Dogecoin's wild rise was one of the biggest surprises of 2021

Yahoo Finance's David Hollerith details Dogecoin's very eventful 2021 as the cryptocurrency soared more than 3,000%.

Video Transcript

- We're going to shift gears now to crypto. Because the crypto class of 2021 is out. There's been no shortage of surprises in the crypto markets this year. And one of the biggest is Dogecoin. If you had put-- it's never good to do this-- but if you had put $1,000 into Dogecoin at the beginning of the year it would now be worth roughly $30,000. So Yahoo Finance's Senior Crypto Reporter David Hollerith is here to discuss the FOMO that I'm sure a lot of people are feeling as a result of that statistic that we just lobbed out there. David, just tell us, how did all of this start?

DAVID HOLLERITH: Yeah. Just real quick. Not financial advice. Just sort of recapping the story here. So Dogecoin and other meme coins sort of took off this year. And you know we've had other big surprises in the crypto space. But most of those, at least after the fact, can be explained in a way that you know has a legitimate answer.

So Dogecoin was created in 2013 as a joke. It was largely meant to fuel sort of the play off of the speculative nature that was being seen by Bitcoin and other assets. And, up until this year, it's largely just sort of driven by a community of online people who were fans of the cryptocurrency.

So, again, it has no limit to its supply issuance. That means it runs contrary to the value of most successful cryptocurrencies. But its performance also flies in the face of what a lot of people in the crypto sector are sort of working towards which is trying to make cryptocurrencies have value outside of a speculative nature.

Now, Doge traded around one cent per token at the beginning of January. It quadrupled in 24 hours the same week that Wall Street Bets traders pumped up the prices of GameStop. Now a week after that, Elon Musk got a hold of Dogecoin, and he tweeted about it. And he called it the "people's currency"-- or the "people's crypto." And that was sort of the watershed moment, if you will, for Doge.

After that, we saw more celebrity endorsements. Mark Cuban opened up customers to purchase tickets from for Maverick games with Doge. And then in May, it climbed to its peak of $0.73 per token. So that's a five month gain since January of 13,000%.

Now Doge trades about 76% lower, which is still a 1,200% increase from where it was a year ago. So it's still huge in terms of surpassing the expectations for something that I think that skeptics and also cryptocurrency enthusiasts might argue has relatively little fundamental value. But, again, cryptocurrencies in general, they don't trade on cash flows.

So just a few other highlights to bring up. Robinhood announced in their second quarter earnings that crypto accounted for about more than 50% of their overall transaction revenue. And of that crypto revenue, Dogecoin accounted for 60%. So Dogecoin has been a huge boon for online brokers.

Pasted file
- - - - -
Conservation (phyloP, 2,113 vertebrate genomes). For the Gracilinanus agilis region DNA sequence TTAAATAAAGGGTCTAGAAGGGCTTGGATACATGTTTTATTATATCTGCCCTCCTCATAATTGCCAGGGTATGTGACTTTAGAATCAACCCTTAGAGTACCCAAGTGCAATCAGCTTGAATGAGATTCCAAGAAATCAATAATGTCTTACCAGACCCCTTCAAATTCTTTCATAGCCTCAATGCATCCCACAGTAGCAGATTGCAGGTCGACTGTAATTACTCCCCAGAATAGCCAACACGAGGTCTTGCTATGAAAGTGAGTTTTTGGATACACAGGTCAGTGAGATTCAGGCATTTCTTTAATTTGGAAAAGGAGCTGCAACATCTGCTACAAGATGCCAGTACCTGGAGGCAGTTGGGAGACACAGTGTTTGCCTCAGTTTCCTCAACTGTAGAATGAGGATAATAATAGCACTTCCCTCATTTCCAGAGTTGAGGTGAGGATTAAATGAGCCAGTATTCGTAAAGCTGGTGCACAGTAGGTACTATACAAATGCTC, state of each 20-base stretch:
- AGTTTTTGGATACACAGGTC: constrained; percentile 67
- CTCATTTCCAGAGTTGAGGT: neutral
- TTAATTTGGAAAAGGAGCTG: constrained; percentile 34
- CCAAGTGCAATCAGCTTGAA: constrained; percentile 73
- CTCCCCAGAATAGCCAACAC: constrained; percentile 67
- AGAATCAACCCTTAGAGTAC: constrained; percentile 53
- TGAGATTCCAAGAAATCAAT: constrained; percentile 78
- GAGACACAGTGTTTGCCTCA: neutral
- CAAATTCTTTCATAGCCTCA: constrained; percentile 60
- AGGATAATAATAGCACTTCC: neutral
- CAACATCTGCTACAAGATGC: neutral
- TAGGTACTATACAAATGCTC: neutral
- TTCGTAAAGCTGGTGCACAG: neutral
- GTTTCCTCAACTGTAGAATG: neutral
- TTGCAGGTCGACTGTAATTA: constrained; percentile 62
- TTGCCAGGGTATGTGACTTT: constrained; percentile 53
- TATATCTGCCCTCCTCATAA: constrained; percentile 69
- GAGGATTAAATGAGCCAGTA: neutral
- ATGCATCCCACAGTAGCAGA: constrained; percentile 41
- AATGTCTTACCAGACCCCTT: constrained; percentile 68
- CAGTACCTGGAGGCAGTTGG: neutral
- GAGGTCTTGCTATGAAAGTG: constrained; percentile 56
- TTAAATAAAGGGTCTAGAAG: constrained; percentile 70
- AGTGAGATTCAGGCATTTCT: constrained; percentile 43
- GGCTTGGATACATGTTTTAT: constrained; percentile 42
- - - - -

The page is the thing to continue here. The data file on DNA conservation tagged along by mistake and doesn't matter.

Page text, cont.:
And just in general terms of search, Dogecoin has been ranked in the US, this year, as the number one cryptocurrency searched on Google Trends. So this was reported by a financial advisory company. And so it beat out Bitcoin and Ethereum. And then also, interestingly enough, there's been gobs of other sort of Dogecoin derivatives, the most popular of which was a Shiba Inu coin-- is Shiba Inu coin. Shiba Inu coin took fourth place.

So it's interesting to see that, despite what a lot of people would say, these cryptocurrencies, particularly meme coins, don't really have any kind of value. But, you know, popularity is driving the value of these things. And it sort of flies in the face of the larger crypto economy.

- Yeah and having Elon Musk tweet about it has been a big boost for Doge throughout the year. Although, the fact that he has accepted it now for Tesla merch really hasn't given it a juice since. And if you bought Doge, as you said, when he hosted SNL, you'd still be off about 3/4.

But, of course, a lot of the attention has shifted to some of those other meme coins you mentioned there, including Shiba. And I do wonder how big of a kind of event it is where it's just stealing kind of some of the momentum from Bitcoin and whether some of that could come back. Because you look at Bitcoin's dominance, David, over the last year, it's come down quite a bit in terms of its share of the overall crypto market cap, as some of the enthusiasm has kind of shifted into these meme coins. We see that kind of back and forth. But the trend line has been Bitcoin's losing out to a lot of these others.

DAVID HOLLERITH: Yeah, Zach. I totally agree with that. I think that in terms of Bitcoin losing market share, I think more of the concern would be for these smart contract platforms. But, again, I think Bitcoin has somewhat more of a competitive moat being in that it's sort of the first. And it has this store of value narrative relative to these other blockchains that are trying to do multiple other things.

Now the meme coins in general, they sort of break the credibility, I think, in terms of cryptocurrency as a whole, what it means to the average person. But I don't think it takes away a lot. I think that a lot of the traders who are interested in Shib and Doge aren't necessarily the people who are building things for Bitcoin or these other applications or blockchains. So I'm sort of hesitant to say that it's-- I think more than anything, it's a credibility breaker.

- Yeah. Love them or hate them, it's brought a lot of attention to crypto, has us talking about it yet again here as one of those top stories of the year. Of course, a lot of people have made money on the run up. Not sure if anyone timed the top, but David Hollerith bringing us a closer look there at Dogecoin. Appreciate that.